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Wednesday, March 4, 2009


I have never been in favour of government-encouraged multiculturalism, which seems to have reached tsunami proportions since the Trudeau era. Can’t we achieve cultural enrichment and diversity without diluting our identity as a people? Why would any nation aspire to be an extension of everybody else’s cultural identity?

The way I see it, we should strive to develop and enhance a unique identity that embodies the core values that we cherish, most of which are spelled out in our Charter of Rights and Freedoms. And beyond our Charter of Rights and Freedoms, there are those characteristics that have traditionally defined us as Canadian: belief in democracy, the rule of law, tolerance, pluralism and peaceful coexistence with our neighbours to name a few.

This can be achieved with a sensible set of immigration policies, which would encourage like-minded individuals from around the world to come and help use fulfill our dreams. And newcomers to our country need not belong to any specific religion, or be of any particular colour, race, national or ethnic origin or gender.

They should, however, be like-minded—they need to share our dreams and values. And, so that they can understand us and participate fully in our society, they should be fluent in one of our two official languages within three years of coming to live with us.

Immigrants should be officially encouraged to maintain their traditional cultures so long as doing so does not interfere with them being able to integrate themselves into our society. They should be officially encouraged not to form distinct cultural groups that do not interact with the mainstream. This takes us back to a concept that prevailed up to about the 1970s. Integration, not separation, should be our model. Living side-by-side, not in ghettos apart from the mainstream, should be our goal.

To be “Canadian” should mean something beyond not being like the Americans. There should be a set of shared values and beliefs that define us. And those who wish to become Canadian should be informed of what these shared values and beliefs are so that they know ahead of time what they can expect here and what other Canadians will expect of them.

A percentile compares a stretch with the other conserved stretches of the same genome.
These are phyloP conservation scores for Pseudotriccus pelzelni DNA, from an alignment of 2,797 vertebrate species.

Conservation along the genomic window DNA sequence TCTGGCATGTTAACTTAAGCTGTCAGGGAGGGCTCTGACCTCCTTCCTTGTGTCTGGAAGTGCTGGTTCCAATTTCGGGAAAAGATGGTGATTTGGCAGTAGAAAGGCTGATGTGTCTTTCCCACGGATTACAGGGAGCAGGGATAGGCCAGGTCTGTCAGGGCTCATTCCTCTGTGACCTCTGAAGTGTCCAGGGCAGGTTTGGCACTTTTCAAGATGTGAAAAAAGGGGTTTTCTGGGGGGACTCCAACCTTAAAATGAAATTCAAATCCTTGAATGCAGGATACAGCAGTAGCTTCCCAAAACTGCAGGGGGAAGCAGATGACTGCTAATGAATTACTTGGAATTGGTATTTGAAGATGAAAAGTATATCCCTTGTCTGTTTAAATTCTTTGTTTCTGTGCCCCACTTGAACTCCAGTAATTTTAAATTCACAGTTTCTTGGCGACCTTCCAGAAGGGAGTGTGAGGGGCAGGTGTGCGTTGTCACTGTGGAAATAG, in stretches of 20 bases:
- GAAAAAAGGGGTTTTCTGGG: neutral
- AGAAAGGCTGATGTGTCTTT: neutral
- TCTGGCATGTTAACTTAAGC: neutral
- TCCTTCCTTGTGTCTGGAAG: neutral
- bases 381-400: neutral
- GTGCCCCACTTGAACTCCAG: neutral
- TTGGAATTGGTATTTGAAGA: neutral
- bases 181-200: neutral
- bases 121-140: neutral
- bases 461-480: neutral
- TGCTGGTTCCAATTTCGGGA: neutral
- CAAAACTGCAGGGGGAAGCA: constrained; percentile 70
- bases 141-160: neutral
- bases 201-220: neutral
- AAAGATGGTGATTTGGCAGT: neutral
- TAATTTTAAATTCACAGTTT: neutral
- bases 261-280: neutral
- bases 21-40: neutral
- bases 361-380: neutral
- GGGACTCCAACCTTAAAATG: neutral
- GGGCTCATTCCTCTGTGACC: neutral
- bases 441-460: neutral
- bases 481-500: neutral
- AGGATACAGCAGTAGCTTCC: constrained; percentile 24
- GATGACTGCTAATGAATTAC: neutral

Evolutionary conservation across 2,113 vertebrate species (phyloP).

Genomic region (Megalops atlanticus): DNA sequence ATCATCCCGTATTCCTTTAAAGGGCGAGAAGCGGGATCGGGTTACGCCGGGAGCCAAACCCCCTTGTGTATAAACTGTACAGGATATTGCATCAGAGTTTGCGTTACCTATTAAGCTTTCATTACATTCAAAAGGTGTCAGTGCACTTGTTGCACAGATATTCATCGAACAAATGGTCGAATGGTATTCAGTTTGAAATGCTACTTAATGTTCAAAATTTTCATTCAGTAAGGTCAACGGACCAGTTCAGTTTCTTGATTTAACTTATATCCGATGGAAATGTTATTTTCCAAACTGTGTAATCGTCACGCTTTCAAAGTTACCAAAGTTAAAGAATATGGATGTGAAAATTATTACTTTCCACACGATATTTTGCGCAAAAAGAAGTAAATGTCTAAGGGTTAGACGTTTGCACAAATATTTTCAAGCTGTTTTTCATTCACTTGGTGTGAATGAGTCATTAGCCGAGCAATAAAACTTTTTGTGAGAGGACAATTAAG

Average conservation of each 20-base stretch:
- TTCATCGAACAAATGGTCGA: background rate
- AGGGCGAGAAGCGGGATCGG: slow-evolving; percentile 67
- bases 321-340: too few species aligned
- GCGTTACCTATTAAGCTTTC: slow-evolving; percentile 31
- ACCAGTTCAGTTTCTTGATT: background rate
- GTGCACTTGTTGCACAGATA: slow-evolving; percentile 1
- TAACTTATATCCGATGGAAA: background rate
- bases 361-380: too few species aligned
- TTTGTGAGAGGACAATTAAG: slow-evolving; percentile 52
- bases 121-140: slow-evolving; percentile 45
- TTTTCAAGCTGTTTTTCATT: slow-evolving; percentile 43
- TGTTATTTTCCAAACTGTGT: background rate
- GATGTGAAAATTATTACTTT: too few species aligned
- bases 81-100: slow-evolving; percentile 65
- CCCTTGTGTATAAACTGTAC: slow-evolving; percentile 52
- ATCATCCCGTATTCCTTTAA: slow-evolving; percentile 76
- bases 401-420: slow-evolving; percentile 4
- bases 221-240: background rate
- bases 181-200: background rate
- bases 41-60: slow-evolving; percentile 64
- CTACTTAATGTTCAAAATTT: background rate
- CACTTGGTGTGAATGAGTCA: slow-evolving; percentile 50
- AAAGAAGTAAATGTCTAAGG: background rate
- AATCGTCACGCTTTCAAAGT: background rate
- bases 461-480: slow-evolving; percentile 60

For many, a major element of culture is religion. In Canada we believe in freedom of religion, and many—perhaps most—of us also believe in separation of religion and state; or perhaps more importantly, we believe in secular law. This is not easily understood (or accepted) by those who live in societies where religion and state are inexorably bound together.

Some think of Canada as a “Christian” society and sometimes generalize by referring to us as Christians. Canada undoubtedly was founded on Judaic-Christian moral values and principles. But, although many individual Canadians are adherents of those faiths, it is incorrect to assume that collectively we are either Judaic or Christian. But why does this even matter?

Separation of religion and state matters profoundly. Canadian law is secular law and is made by representatives elected democratically under the principles of universal suffrage. Our law applies equally to all who live in our country. In Canada, when there is a difference between the law and anyone’s religious law, it is the law that takes precedence.

This brings me full circle, for here is my 1,000 pound gorilla in the room, i.e., how this might affect our Muslim community.

I question whether some followers of Islam can ever reconcile themselves to the concept of an integrated Canadian society, where Sharia law must be subordinate to Canadian secular law, where being a “non-believer” is acceptable and where intolerance and militancy are unacceptable. For most Muslims I doubt this will ever be an issue, but for some there could be tragic consequences.

For the record, I am an immigrant with triple-citizenship, who chose Canada and who believes all Canadians and landed immigrants should focus their loyalty on Canada first and foremost and only secondarily on their country of birth.

When I ask myself the question: If Canada went to war with my birthplace, where would I stand? I know my answer is: I stand for Canada first last and always.

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  1. Russ,
    You have identified the logical contradiction inherent in the notion of by celebrating and emphasizing our differences we achieve a unified character. I am a bit reluctant to use the charter as a framework particularly since it is predicated on that very same contradictory logic.

    Adherence to a commons set of values makes eminent sense in screening immigrants but I don't believe that is a criterion and as Ivison's article in the NP notes some of those making decisions about entry are divisive. I would expect the HRCs to get very agitated with the notion of screening people vis a vis a common set of values and that would be seen as violating their rights in some fashion.